Here’s a practical example: Craft-beers have very loyal followings and some have done a great job building a social media presence but they are always looking to get converts. Pubs and bars have a community presence but are always looking to get more customers in, particularly on weekdays. They also tend to have a weaker social media presence. But by supporting each other through their Facebook Pages each can exponentially increase their fan base. Also, going a step further, there is a high probability that at the intersection between the Craft Beer Community and Pub Community you’ll find some strong advocates.

Bottom-line? 

Changes to the Facebook algorithm do not herald the end of brand presence on Facebook. Rather they signal the need (which has been long in the making) of moving away from a broadcast model to a social network model of social marketing. Pulling out of Facebook is the absolute LAST thing brands should do. Rather, they should renew their focus on their Facebook campaign via the creation of a targeted social strategy.

A Social Strategist’s Guide to Free Social Analytics Platforms

It seems that I’m constantly searching for a good list of free analytic tools. As a freelance social strategist I’m often dependent on the “lite” versions of fancy platforms. In some ways I think this is a bit of a boon. Social media analytics are still quite fuzzy. Be honest- do you actually know what “reach” means? Using the free versions of tools means that I have to access multiple platforms to get the full picture as opposed to relying on a one-stop platform. It’s always useful to compare and contrast what the different visualizations show. It makes you think through what the numbers actually mean as opposed to getting swept away by the pretty pictures. Or at least that’s how I justify this to myself!

There are some great products out there. The paid versions are incredibly powerful and most will act as one stop shops for your analytics.  Many of these platforms have corresponding free version that often specializes in a certain type of analytic. By using several of these tools together you can create your own powerful analytic platform without spending a dime.

Tweetreach

This tool allows you to search for a url, twitter handle, phrase, or hashtag to get an over all picture of user interaction with it. I like to use this tool to gauge the influencer level. The free version provides only a general snapshot but I find it to be a good jumping off point. It also generates some easy to explain analytics which are great for basic presentations. I find the url, phrase, and hashtag search features to be less useful. In the free version tweet reach plays around with the sample size in a way that can be misleading and if you’re looking to do some in-depth analytics you might as well look elsewhere.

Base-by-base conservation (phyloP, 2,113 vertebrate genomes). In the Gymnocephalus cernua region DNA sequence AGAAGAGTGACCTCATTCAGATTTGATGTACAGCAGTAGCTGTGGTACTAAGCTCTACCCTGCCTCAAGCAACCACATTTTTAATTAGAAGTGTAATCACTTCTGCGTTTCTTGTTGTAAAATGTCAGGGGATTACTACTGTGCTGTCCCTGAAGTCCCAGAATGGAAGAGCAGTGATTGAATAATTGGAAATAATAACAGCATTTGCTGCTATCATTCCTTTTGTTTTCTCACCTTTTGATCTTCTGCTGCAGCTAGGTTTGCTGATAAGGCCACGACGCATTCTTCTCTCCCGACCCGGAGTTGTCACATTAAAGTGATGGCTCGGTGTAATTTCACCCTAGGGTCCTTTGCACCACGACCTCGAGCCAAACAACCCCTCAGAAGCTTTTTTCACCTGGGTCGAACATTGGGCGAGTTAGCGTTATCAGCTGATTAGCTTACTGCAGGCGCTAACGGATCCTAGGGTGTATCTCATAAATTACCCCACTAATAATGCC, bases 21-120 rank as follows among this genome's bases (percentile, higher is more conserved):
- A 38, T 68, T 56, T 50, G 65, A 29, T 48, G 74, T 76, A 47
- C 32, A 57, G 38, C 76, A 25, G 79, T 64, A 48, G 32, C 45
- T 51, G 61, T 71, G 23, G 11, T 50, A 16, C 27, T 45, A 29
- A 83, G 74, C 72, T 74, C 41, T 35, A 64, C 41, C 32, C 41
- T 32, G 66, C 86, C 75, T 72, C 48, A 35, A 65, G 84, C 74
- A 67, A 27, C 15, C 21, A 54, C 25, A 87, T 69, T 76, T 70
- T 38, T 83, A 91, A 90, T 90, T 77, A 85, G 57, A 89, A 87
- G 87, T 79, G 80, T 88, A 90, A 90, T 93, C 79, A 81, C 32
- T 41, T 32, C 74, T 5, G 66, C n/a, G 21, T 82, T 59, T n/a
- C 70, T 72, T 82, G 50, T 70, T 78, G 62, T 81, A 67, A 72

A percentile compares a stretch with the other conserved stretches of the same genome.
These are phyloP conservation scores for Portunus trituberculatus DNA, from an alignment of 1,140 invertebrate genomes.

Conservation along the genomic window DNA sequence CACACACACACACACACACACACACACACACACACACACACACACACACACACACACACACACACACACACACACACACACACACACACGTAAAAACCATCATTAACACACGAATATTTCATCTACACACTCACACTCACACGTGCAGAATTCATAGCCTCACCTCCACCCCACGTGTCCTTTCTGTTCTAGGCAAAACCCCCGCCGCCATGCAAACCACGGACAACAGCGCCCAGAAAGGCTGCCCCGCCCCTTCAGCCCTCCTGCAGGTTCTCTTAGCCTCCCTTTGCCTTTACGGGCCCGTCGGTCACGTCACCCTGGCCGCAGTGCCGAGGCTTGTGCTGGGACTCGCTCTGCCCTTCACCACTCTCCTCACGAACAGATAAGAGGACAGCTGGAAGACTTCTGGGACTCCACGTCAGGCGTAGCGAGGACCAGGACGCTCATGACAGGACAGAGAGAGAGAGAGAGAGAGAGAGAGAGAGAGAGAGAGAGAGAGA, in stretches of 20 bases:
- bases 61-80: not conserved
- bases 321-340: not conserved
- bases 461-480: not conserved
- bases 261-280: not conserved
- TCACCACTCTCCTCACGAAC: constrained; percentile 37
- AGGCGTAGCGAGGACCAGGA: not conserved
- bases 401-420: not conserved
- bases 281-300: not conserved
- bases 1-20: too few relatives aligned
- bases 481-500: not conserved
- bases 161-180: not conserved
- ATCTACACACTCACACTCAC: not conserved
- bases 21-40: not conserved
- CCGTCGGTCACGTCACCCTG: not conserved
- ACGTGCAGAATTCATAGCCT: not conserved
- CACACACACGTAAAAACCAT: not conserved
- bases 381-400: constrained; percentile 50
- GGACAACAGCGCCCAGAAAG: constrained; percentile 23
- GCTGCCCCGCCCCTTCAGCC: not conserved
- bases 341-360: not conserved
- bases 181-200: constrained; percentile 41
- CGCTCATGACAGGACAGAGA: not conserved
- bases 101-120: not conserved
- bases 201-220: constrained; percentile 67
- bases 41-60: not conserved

Tweetreach

Hashtagify

This is a very simple yet very cool hashtag research tool. Tools like sees.aw allow you to track hashtags but you first need to know what you’re looking for and that’s what hashtagify.me provides. It also provides you a list of the top 5 influencers in that given hashtag as well as an overall look at the hashtag’s popularity (be careful of sample size for this analytic).

In this example I’m searching for hashtags related to #cognitivecomputing. I can also see the most recent tweets using this hashtag. That’s a great way to double-check the reliability sing With hashtag trackers there’s always the danger that spambots have taken over.

Hashtagify

Tweepi 

A great tool for account acceleration both for yourself and your clients. The free version is really all you will need. The only feature of the paid version that’s nice is the ability to keep track of when you followed or unfollower a user. But you can get a general idea of this by going chronologically through your “following” list. Followers who have similar interests to you are much more likely to follow-back. Tweepi also allows you to see the likelihood that a persona will actually follow you back. This can be very helpful particularly when you’re getting an account started. A high level influencer will probably not follow someone who only has 60 followers.

Tweepi 1

Tweepi 2

SumAll

A very powerful tool to track the overall health of your social media presence. You can get one stop stats for Facebook, Twitter, LinkedIn, Instagram, Google +, WordPress, and many many more. But be forewarned, this is one of those platforms where the free version is meant to tantalize you towards the paid version. I’ve found this incredibly useful for tracking the results of account acceleration.

sumall

Simply Measured